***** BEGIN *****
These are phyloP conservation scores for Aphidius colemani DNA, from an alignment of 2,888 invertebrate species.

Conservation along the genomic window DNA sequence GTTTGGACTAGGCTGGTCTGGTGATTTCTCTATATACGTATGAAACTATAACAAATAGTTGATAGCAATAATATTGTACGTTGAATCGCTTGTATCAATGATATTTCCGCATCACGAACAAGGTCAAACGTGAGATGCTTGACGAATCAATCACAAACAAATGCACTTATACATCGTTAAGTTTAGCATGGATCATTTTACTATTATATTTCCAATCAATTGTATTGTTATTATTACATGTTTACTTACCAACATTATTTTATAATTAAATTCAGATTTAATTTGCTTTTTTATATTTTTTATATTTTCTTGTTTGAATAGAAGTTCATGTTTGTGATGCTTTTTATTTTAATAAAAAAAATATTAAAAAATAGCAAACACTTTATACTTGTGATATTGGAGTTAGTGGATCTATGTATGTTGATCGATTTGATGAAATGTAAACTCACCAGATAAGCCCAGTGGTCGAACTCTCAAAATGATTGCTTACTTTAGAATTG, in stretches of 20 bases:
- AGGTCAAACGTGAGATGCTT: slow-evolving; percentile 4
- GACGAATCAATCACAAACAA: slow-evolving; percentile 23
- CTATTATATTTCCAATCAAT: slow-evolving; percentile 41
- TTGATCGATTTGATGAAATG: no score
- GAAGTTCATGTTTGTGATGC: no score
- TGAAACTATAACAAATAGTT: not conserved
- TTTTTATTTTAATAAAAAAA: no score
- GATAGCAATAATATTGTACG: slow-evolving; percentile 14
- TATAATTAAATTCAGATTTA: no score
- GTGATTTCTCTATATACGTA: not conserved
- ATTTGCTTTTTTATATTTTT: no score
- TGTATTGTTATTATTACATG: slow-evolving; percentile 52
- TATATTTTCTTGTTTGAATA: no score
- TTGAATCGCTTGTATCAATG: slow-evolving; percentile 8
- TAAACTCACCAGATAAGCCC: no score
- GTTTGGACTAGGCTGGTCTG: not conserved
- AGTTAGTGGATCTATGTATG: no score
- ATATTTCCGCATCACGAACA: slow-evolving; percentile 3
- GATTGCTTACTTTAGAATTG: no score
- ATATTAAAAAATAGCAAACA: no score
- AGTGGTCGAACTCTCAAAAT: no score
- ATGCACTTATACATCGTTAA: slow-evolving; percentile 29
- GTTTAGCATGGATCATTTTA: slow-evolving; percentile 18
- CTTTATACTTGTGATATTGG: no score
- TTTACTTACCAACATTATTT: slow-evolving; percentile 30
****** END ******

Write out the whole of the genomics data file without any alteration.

These are phyloP conservation scores for Aphidius colemani DNA, from an alignment of 2,888 invertebrate species.

Conservation along the genomic window DNA sequence GTTTGGACTAGGCTGGTCTGGTGATTTCTCTATATACGTATGAAACTATAACAAATAGTTGATAGCAATAATATTGTACGTTGAATCGCTTGTATCAATGATATTTCCGCATCACGAACAAGGTCAAACGTGAGATGCTTGACGAATCAATCACAAACAAATGCACTTATACATCGTTAAGTTTAGCATGGATCATTTTACTATTATATTTCCAATCAATTGTATTGTTATTATTACATGTTTACTTACCAACATTATTTTATAATTAAATTCAGATTTAATTTGCTTTTTTATATTTTTTATATTTTCTTGTTTGAATAGAAGTTCATGTTTGTGATGCTTTTTATTTTAATAAAAAAAATATTAAAAAATAGCAAACACTTTATACTTGTGATATTGGAGTTAGTGGATCTATGTATGTTGATCGATTTGATGAAATGTAAACTCACCAGATAAGCCCAGTGGTCGAACTCTCAAAATGATTGCTTACTTTAGAATTG, in stretches of 20 bases:
- AGGTCAAACGTGAGATGCTT: slow-evolving; percentile 4
- GACGAATCAATCACAAACAA: slow-evolving; percentile 23
- CTATTATATTTCCAATCAAT: slow-evolving; percentile 41
- TTGATCGATTTGATGAAATG: no score
- GAAGTTCATGTTTGTGATGC: no score
- TGAAACTATAACAAATAGTT: not conserved
- TTTTTATTTTAATAAAAAAA: no score
- GATAGCAATAATATTGTACG: slow-evolving; percentile 14
- TATAATTAAATTCAGATTTA: no score
- GTGATTTCTCTATATACGTA: not conserved
- ATTTGCTTTTTTATATTTTT: no score
- TGTATTGTTATTATTACATG: slow-evolving; percentile 52
- TATATTTTCTTGTTTGAATA: no score
- TTGAATCGCTTGTATCAATG: slow-evolving; percentile 8
- TAAACTCACCAGATAAGCCC: no score
- GTTTGGACTAGGCTGGTCTG: not conserved
- AGTTAGTGGATCTATGTATG: no score
- ATATTTCCGCATCACGAACA: slow-evolving; percentile 3
- GATTGCTTACTTTAGAATTG: no score
- ATATTAAAAAATAGCAAACA: no score
- AGTGGTCGAACTCTCAAAAT: no score
- ATGCACTTATACATCGTTAA: slow-evolving; percentile 29
- GTTTAGCATGGATCATTTTA: slow-evolving; percentile 18
- CTTTATACTTGTGATATTGG: no score
- TTTACTTACCAACATTATTT: slow-evolving; percentile 30